Baylor students today enjoy the company of outstanding faculty, as did we in former years. The outstanding reputation of our present faculty offers assurance that the Baylor legacy of great teaching and scholarship continues. The fact that the Carnegie Foundation named Baylor a "research institution" with "high research activity" is a great accomplishment in today's competitive academic climate. The quality of our faculty--their love for students, their commitment to academic excellence, devotion to the life of the mind and their daily pursuit of truth--continues to make Baylor a special place.
Members of the Baylor staff are unsung heroes. These are the people who support the faculty and provide the human infrastructure which allows the University to function effectively. Along with faculty, they often serve as surrogate parents for our students when help is needed or encouragement is sought, and they certainly are another special part of Baylor.
In 2003, I moved into the president's office to serve as chief of staff. It was during this period that my knowledge of and appreciation for Baylor developed at a deeper level. It became abundantly clear how deeply the Baylor family cares about the institution. I came to understand Baylor from a broader perspective. I also became painfully aware that the Baylor network of alumni and friends has grown to the point that there will always be divisions within the family. Just as there are many differing factions in society, the Baylor family has become sufficiently large, diverse and complex that the harmonious days of the "Baylor bubble" have vanished. The divisions within society are reflected in the Baylor of the 21st century. As a Christian institution, it is important for Baylor to be "salt and light"--a witness to the broader secular community--as we debate our differences. The matters that divide us are large and important issues related to culture, ethics and the heart and soul of Baylor.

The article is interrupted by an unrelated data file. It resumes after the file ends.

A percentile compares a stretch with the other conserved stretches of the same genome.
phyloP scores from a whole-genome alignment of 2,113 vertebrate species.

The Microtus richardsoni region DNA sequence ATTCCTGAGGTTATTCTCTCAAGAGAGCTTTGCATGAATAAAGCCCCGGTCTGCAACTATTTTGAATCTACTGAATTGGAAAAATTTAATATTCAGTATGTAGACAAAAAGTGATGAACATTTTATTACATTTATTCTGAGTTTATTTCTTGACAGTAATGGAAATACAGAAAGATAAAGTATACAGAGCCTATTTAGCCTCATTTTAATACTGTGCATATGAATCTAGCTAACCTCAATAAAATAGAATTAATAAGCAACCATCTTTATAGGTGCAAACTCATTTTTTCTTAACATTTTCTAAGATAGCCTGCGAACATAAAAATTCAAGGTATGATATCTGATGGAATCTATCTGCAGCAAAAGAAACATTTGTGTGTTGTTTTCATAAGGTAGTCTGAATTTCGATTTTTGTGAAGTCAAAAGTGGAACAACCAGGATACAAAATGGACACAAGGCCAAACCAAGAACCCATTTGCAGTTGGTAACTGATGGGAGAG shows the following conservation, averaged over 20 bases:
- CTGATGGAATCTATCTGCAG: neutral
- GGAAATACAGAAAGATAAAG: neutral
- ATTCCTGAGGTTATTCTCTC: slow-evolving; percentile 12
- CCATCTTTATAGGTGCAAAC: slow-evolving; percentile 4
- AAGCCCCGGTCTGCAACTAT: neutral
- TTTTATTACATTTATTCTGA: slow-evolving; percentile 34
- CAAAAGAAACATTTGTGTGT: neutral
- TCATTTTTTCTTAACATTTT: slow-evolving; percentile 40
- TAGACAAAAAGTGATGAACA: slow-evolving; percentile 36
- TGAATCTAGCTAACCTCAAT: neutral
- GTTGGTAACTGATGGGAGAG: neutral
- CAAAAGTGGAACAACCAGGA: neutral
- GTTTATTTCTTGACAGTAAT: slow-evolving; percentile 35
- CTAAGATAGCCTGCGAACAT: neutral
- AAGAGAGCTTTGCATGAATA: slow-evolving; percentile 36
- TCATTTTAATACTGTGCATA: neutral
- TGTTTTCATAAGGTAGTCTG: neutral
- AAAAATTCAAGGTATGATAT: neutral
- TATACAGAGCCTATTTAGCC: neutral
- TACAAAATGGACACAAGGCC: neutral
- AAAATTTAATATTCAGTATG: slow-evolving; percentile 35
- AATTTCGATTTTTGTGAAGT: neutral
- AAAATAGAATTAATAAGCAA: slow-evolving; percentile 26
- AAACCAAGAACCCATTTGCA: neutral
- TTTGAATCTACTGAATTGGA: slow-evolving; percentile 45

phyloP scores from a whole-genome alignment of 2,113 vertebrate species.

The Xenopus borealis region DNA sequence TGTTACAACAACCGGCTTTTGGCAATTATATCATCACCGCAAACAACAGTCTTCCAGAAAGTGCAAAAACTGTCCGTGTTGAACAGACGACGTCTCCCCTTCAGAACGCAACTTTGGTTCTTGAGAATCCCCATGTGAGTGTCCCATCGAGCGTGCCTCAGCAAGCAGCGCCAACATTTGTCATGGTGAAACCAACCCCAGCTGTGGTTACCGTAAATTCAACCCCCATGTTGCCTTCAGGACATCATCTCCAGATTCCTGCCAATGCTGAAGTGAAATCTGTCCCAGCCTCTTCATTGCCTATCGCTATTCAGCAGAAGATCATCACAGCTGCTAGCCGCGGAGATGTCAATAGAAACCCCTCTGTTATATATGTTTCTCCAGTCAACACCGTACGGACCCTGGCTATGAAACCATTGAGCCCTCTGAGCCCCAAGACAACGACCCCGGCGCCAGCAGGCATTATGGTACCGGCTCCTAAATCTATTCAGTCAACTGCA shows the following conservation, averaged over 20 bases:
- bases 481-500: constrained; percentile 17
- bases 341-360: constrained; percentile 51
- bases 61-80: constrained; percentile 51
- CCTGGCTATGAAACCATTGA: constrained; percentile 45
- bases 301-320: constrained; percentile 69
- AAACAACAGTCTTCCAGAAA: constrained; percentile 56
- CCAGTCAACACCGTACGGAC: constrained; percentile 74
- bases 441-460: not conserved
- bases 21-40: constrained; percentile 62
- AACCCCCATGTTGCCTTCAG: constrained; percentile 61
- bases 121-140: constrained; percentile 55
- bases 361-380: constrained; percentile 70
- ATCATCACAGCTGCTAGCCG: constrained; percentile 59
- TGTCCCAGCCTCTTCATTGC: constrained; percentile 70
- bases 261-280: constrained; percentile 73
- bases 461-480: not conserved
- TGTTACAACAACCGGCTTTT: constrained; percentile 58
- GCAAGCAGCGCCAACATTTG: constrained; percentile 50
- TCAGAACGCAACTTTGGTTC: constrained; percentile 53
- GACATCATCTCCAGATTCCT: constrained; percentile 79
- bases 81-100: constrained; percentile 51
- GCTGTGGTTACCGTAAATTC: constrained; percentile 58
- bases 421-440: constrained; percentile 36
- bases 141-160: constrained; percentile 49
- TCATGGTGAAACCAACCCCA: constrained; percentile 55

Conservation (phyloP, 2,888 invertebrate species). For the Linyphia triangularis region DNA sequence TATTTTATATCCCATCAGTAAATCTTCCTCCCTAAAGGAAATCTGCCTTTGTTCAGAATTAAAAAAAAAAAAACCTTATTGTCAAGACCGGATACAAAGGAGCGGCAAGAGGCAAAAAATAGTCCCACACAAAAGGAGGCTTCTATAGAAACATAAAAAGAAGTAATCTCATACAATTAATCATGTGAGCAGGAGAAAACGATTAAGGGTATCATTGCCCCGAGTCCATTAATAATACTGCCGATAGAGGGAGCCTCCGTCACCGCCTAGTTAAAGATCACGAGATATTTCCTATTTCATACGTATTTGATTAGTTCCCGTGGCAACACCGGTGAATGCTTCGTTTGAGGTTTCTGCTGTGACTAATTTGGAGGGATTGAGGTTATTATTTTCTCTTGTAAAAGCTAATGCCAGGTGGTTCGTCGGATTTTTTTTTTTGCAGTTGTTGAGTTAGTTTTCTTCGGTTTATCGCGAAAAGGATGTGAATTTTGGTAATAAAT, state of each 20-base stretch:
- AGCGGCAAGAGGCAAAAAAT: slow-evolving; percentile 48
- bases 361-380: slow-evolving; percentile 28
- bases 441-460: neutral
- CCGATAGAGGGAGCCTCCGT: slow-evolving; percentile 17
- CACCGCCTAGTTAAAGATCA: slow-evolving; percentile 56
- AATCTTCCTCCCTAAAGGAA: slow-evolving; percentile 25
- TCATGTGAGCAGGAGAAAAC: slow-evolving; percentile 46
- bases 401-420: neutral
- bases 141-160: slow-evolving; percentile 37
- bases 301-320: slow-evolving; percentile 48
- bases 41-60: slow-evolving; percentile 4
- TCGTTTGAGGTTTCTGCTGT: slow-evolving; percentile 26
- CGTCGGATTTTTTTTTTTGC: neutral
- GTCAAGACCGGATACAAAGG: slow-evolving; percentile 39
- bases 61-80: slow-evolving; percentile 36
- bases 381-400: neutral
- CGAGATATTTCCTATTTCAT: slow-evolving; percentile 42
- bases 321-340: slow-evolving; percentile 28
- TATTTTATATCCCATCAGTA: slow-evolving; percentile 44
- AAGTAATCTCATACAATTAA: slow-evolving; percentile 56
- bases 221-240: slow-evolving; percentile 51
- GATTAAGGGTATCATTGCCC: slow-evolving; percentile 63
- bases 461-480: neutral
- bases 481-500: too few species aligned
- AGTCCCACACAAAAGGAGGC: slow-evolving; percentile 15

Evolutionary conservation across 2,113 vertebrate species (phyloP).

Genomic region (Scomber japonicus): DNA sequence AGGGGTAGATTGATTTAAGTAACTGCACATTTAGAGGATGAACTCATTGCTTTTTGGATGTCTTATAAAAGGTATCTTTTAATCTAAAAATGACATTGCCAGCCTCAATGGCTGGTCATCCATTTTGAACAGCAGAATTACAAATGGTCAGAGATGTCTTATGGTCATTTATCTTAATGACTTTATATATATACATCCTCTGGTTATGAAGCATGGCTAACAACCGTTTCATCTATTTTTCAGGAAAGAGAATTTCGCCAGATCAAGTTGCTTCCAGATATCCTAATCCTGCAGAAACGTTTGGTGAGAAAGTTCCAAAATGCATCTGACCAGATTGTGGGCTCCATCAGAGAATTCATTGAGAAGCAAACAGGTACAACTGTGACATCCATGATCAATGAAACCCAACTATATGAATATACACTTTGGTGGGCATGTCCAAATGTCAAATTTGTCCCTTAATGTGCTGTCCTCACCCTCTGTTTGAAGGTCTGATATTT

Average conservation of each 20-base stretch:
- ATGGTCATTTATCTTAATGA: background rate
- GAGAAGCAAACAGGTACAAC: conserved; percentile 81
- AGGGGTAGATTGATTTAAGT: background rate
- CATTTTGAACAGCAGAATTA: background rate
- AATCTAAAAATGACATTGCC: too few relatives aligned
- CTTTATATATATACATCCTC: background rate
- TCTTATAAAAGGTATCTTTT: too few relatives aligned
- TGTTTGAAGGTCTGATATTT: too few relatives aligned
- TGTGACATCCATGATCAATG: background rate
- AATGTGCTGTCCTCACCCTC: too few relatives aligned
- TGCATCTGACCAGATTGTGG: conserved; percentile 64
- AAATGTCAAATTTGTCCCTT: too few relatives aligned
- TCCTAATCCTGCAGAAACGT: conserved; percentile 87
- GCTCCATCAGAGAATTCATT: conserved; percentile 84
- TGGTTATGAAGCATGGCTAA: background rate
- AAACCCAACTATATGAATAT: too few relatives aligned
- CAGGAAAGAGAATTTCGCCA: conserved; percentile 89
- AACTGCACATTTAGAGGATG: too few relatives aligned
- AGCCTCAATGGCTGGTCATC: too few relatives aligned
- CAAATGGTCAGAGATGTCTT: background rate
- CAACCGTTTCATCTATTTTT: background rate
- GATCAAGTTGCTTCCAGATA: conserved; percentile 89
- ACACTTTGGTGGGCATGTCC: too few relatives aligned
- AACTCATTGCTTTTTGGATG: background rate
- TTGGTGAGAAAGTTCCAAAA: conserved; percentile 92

My grandchildren used to ask me when we would head for the Baylor campus, "Are we going to old Baylor or new Baylor?" What they were really wanting to know is, "Are we turning into the campus on 8th Street or University Parks?" In their little minds the old and new were represented by the buildings on our beautiful campus. I was always touched by the question and its implication at a deeper level. I feel strongly that we have managed to keep the old traditions of Baylor past that were near and dear to us, while combining them with our "new" aspirations to carve our unique niche in higher education as one of the only Christian research institutions left in the world.
The students and faculty, with whom I am privileged to share "faith and learning" on a daily basis in the Honors College and classics department, remind me that Baylor University, as in the past, is truly a remarkable institution. I am thankful to be a part of a university where we are not ashamed to proclaim the Lordship of Jesus Christ while opening our arms to members of other faiths. This, along with our mission to educate men and women for worldwide leadership and service by integrating academic excellence and Christian commitment within a caring community, makes Baylor special. As we seek to achieve our calling by pursuing excellence in all areas, including intellectual life of the highest order, may we be ever vigilant and intentional in protecting the mission and character of our beloved University.